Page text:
Portland grocery-store aisles are lands of salty, fatty opportunity for snack-food fans, but when it comes to a tortilla chip that sets the crispy gold standard, it's all about locally made Juanita's. The salt-to-oil ratio sets Juanita's tortilla chips apart from Tostitos and their brethren. Made in Hood River since 1977, the chips fried up by this family-owned tortilla and Mexican-food factory are an obsession for locals looking to indulge in a guacamole-and-salsa bender.
Juana Dominguez opened her factory in Hood River after years of working in Californian frozen-tortilla companies during the 1950s. The chips are deceptively simple: stone-ground-corn masa flour, a "touch of lime," salt and water. "Our chip is different from others because we just learned to make it better without adding additional chemicals to make it taste better," explains Joe Dominguez, vice president of Juanita's. Agreed. Once the bag is open, it's almost impossible to stop cramming them into your mouth. The lifespan of one red bag of Juanita's in my house: three days. That's it. That's three days of eating nothing but chips for every snack, pre- and post meal. The only thing better than these greasy, salty triangles of deliciousness? Eating 'em with a pint of Emerald Valley salsa.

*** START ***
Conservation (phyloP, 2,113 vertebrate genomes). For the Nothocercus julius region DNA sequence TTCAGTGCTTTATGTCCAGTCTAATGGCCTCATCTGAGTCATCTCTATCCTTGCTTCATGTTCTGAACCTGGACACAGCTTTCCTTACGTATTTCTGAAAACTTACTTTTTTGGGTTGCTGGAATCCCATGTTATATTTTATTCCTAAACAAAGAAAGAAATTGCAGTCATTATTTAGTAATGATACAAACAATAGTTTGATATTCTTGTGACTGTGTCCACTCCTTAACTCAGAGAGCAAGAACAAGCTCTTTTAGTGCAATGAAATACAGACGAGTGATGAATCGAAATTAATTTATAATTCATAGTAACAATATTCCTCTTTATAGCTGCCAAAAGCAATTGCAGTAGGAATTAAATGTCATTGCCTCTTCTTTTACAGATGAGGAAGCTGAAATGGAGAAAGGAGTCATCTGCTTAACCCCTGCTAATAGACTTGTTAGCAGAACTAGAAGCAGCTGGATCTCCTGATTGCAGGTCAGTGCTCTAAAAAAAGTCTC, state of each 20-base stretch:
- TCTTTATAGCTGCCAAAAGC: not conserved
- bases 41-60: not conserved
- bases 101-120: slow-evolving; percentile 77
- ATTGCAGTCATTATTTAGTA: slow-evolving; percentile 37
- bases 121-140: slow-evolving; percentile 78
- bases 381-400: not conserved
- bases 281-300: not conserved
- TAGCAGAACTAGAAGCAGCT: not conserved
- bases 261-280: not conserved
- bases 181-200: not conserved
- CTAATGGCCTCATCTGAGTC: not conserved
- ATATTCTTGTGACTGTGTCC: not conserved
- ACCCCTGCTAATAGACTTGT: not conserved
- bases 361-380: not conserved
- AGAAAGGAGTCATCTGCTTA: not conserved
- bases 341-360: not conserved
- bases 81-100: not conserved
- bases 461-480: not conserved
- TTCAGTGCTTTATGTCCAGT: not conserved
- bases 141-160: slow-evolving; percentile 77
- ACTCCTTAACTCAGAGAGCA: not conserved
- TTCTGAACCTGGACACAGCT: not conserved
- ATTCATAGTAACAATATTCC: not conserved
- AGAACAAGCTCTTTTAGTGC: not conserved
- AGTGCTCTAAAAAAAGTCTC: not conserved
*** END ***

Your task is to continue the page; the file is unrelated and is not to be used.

EAT: Juanita's Corn Tortilla Chips are available at Whole Foods, Safeway, Fred Meyer, WinCo Foods and online. $1.99 for a 15-ounce bag. Info at juanitasfinefoods.com.